Dependent types can be thought of as either:
- Type 'B' which depends on an element of another type 'A'. That is B(a) where a:A. In sets this looks like indexing.
- A family 'B' of types.
- A Fibre Bundle.
- In homotopy terms a dependent product looks like a path where ordinary types are points.
- In computer programs they provide a sort of meta level capability to types in that terms can be used at compile time and not just runtime.
- Logic - when extended to predicate logic we get quantifiers which give this structure
A common example of dependent types is vectors (see Idris library).
So we have a whole family of types.
This type family is like a 3-layer hierarchy with the type family at the top level, below this are the individual types for each length, then at the bottom level are the elements consisting of the vectors.
Another way to think of this is as an example of the mathematical concept of a fibre bundle. A type such as Nat, has internal structure. With dependant types there is structure between types, shown here as an arrow (::) between Vect(1) and Vect(2) for example.
So if normal types are thought of as points in topological space then dependent types can have paths between the points.
Dependent Product and Dependent Sum Types
There are two constructs of dependent types:
(above diagram adapted from diagram in Thorsten Altenkirch paper)
Each of these can be related to non-dependent types in two ways (blue and red lines in diagram above).
As extensions to non-dependent types:
- A dependent sum type is a product type definition (tuple) where the second type definition depends on the first.
- A dependent product type is a function type definition where the second type definition (output type) depends on the first (input type).
Note: this involves terms in the type definition (checked at compile time as opposed to run time).
As indexed types:
|Here we extend the binary product type to a product of multiple terms. In order to select a particular projection it is helpful to consider these types as indexed so the projections can be represented as a function from a term to a type: i -> Bi.|
|Similarly the binary sum type can be extended to a sum of multiple terms. In order to use the type it is helpful to have an index to know what it is so the type can be represented as a product of a term and a type: i×Bi.|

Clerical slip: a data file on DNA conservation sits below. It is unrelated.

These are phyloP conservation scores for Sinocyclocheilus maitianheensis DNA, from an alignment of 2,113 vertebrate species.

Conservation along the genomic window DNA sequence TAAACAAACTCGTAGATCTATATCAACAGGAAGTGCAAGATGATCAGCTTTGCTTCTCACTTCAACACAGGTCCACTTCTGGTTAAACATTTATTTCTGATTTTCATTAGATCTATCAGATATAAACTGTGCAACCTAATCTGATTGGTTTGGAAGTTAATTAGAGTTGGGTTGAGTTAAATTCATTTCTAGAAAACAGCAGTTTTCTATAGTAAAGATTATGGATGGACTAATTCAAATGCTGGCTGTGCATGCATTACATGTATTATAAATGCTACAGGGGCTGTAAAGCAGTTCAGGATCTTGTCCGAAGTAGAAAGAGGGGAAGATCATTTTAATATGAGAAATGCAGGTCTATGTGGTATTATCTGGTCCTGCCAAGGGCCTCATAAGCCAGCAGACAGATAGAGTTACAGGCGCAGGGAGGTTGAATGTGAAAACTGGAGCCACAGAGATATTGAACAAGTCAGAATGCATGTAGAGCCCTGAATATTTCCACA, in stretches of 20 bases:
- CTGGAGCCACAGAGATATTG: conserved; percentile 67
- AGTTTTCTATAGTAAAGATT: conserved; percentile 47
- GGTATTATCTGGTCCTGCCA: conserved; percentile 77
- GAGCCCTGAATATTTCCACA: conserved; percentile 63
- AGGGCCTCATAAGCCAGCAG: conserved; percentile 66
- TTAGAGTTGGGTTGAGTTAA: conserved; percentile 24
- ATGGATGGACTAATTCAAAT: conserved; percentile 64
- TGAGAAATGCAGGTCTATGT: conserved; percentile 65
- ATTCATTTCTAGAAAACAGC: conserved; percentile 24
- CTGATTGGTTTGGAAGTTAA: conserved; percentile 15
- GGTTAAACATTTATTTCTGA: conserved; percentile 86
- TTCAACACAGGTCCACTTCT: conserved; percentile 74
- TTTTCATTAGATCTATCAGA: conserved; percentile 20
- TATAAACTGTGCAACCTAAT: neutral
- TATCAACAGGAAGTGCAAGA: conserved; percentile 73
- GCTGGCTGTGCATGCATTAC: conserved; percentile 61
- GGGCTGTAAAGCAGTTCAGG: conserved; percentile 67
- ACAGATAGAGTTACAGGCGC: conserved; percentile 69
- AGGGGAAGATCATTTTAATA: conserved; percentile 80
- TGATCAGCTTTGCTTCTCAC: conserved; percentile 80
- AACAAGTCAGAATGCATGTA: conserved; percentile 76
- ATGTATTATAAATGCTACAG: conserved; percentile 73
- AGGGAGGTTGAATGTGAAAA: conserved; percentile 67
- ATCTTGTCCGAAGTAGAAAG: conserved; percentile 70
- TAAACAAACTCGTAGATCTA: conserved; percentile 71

This describes dependent types as a type indexed over a set. The theory of fibres (on page here) gives us a way to generalise this set to a more general type.
A dependent product type can be denoted like this:
Πa : AB(a)
Terms of this dependent product type can be denoted like this:
A dependent Sum type can be denoted like this:
Σa : AB(a)
Terms of this dependent sum type can be denoted like this:
(x , B(x))
The dependent product term is the whole family of types so 'x' in x B(x) is a variable whose value is not specified. The dependent sum term is one element in the family of types so 'x' in (x , B(x)) is a specific value.
So it makes sense that it is a function in one case and a product in the other case. In set theory a function is a set of pairs.
Constructors & Eliminators for Dependant Types
The constructors and eliminators for dependant types are the same as for ordinary types. We can have a similar construct to Nat or any other type constructor. The difference is, instead of constructing a 'Type', we construct a function or a product:
|Ordinary Type||Dependant Sum Type||Dependant Product Type|
|What is constructed or eliminated:||Type||(a:A, U)||a:A -> U|
|Where 'U' means 'universe' that is a type whose elements are types. In Idris this is just denoted by Type and the hierarchy issues are hidden.|
|To make clear the dependence on 'a' we can notate it like this:||Type||(a:A, B(a))||a:A ->B(a)|
In addition to its usual potentially recursive structure each constructor can refer to the dependant value 'a'. So its like having a type constructor over the normal constructors.
Here the constructors Nil and (::) construct an element without having to explicitly construct an element of the middle layer such as Vect 2 elem.
For further discussion about constructors and eliminators see this page.